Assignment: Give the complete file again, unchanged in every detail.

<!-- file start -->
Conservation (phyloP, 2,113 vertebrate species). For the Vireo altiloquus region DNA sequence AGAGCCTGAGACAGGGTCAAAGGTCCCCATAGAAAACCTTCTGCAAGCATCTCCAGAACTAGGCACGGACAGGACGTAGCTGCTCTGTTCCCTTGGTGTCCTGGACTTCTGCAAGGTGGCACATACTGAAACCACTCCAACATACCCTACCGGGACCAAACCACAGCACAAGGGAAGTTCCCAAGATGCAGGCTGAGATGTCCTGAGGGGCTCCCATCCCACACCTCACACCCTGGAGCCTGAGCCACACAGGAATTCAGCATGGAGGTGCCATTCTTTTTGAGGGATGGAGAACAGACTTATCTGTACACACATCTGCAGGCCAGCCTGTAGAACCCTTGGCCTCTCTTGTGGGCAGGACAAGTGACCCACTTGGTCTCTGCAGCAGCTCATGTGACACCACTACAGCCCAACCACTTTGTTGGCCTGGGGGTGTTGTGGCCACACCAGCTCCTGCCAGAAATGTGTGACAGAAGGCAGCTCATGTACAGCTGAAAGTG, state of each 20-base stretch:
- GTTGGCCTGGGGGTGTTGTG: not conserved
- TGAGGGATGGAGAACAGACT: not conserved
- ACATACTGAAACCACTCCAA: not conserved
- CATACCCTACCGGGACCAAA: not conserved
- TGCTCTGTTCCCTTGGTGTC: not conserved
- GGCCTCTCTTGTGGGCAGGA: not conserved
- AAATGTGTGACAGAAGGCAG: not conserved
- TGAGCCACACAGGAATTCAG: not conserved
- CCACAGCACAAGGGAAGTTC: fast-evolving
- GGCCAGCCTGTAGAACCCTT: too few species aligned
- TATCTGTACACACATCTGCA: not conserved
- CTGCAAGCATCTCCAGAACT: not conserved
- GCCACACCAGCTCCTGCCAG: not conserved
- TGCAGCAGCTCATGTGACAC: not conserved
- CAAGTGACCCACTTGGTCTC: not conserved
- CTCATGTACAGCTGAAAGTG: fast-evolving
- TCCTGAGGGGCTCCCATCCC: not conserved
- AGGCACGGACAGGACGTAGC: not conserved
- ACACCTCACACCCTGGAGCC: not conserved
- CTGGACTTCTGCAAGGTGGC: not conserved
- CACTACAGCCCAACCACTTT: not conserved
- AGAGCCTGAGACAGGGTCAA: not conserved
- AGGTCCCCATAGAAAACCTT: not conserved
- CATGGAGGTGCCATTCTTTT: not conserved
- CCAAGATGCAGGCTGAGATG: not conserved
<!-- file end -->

Conservation (phyloP, 2,113 vertebrate species). For the Vireo altiloquus region DNA sequence AGAGCCTGAGACAGGGTCAAAGGTCCCCATAGAAAACCTTCTGCAAGCATCTCCAGAACTAGGCACGGACAGGACGTAGCTGCTCTGTTCCCTTGGTGTCCTGGACTTCTGCAAGGTGGCACATACTGAAACCACTCCAACATACCCTACCGGGACCAAACCACAGCACAAGGGAAGTTCCCAAGATGCAGGCTGAGATGTCCTGAGGGGCTCCCATCCCACACCTCACACCCTGGAGCCTGAGCCACACAGGAATTCAGCATGGAGGTGCCATTCTTTTTGAGGGATGGAGAACAGACTTATCTGTACACACATCTGCAGGCCAGCCTGTAGAACCCTTGGCCTCTCTTGTGGGCAGGACAAGTGACCCACTTGGTCTCTGCAGCAGCTCATGTGACACCACTACAGCCCAACCACTTTGTTGGCCTGGGGGTGTTGTGGCCACACCAGCTCCTGCCAGAAATGTGTGACAGAAGGCAGCTCATGTACAGCTGAAAGTG, state of each 20-base stretch:
- GTTGGCCTGGGGGTGTTGTG: not conserved
- TGAGGGATGGAGAACAGACT: not conserved
- ACATACTGAAACCACTCCAA: not conserved
- CATACCCTACCGGGACCAAA: not conserved
- TGCTCTGTTCCCTTGGTGTC: not conserved
- GGCCTCTCTTGTGGGCAGGA: not conserved
- AAATGTGTGACAGAAGGCAG: not conserved
- TGAGCCACACAGGAATTCAG: not conserved
- CCACAGCACAAGGGAAGTTC: fast-evolving
- GGCCAGCCTGTAGAACCCTT: too few species aligned
- TATCTGTACACACATCTGCA: not conserved
- CTGCAAGCATCTCCAGAACT: not conserved
- GCCACACCAGCTCCTGCCAG: not conserved
- TGCAGCAGCTCATGTGACAC: not conserved
- CAAGTGACCCACTTGGTCTC: not conserved
- CTCATGTACAGCTGAAAGTG: fast-evolving
- TCCTGAGGGGCTCCCATCCC: not conserved
- AGGCACGGACAGGACGTAGC: not conserved
- ACACCTCACACCCTGGAGCC: not conserved
- CTGGACTTCTGCAAGGTGGC: not conserved
- CACTACAGCCCAACCACTTT: not conserved
- AGAGCCTGAGACAGGGTCAA: not conserved
- AGGTCCCCATAGAAAACCTT: not conserved
- CATGGAGGTGCCATTCTTTT: not conserved
- CCAAGATGCAGGCTGAGATG: not conserved